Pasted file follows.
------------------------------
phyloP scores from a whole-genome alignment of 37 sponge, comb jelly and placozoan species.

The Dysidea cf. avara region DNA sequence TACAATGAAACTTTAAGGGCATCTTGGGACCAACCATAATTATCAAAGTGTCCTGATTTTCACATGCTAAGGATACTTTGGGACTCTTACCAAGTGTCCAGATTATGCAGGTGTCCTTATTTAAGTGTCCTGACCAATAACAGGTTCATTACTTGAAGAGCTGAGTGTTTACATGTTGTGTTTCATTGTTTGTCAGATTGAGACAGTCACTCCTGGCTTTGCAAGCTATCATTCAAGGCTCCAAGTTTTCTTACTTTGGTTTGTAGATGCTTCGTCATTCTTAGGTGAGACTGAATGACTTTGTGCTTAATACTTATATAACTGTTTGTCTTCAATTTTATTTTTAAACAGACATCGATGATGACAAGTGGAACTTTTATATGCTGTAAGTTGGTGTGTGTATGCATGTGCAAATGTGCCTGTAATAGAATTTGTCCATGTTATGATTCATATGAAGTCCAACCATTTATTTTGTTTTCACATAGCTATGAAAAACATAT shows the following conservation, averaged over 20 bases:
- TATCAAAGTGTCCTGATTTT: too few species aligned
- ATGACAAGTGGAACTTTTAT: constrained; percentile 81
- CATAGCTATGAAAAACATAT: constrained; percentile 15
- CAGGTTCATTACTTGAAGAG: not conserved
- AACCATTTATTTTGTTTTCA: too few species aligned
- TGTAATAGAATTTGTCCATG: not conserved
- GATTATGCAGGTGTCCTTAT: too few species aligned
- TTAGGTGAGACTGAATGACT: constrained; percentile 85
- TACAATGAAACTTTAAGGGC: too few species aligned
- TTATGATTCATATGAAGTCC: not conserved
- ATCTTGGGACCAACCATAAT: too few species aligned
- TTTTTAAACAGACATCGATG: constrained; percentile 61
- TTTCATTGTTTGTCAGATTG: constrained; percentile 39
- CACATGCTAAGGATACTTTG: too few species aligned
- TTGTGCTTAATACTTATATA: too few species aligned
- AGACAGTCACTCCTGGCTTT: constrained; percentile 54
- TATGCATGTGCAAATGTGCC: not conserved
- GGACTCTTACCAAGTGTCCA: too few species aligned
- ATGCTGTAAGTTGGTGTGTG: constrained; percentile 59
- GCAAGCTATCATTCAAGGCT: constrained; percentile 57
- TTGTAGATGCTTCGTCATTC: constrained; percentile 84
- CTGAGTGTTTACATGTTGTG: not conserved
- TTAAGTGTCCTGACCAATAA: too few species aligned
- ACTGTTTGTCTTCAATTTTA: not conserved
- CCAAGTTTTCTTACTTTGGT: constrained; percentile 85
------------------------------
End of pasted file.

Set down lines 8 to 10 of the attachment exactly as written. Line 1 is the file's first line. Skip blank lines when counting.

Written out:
- TGTAATAGAATTTGTCCATG: not conserved
- GATTATGCAGGTGTCCTTAT: too few species aligned
- TTAGGTGAGACTGAATGACT: constrained; percentile 85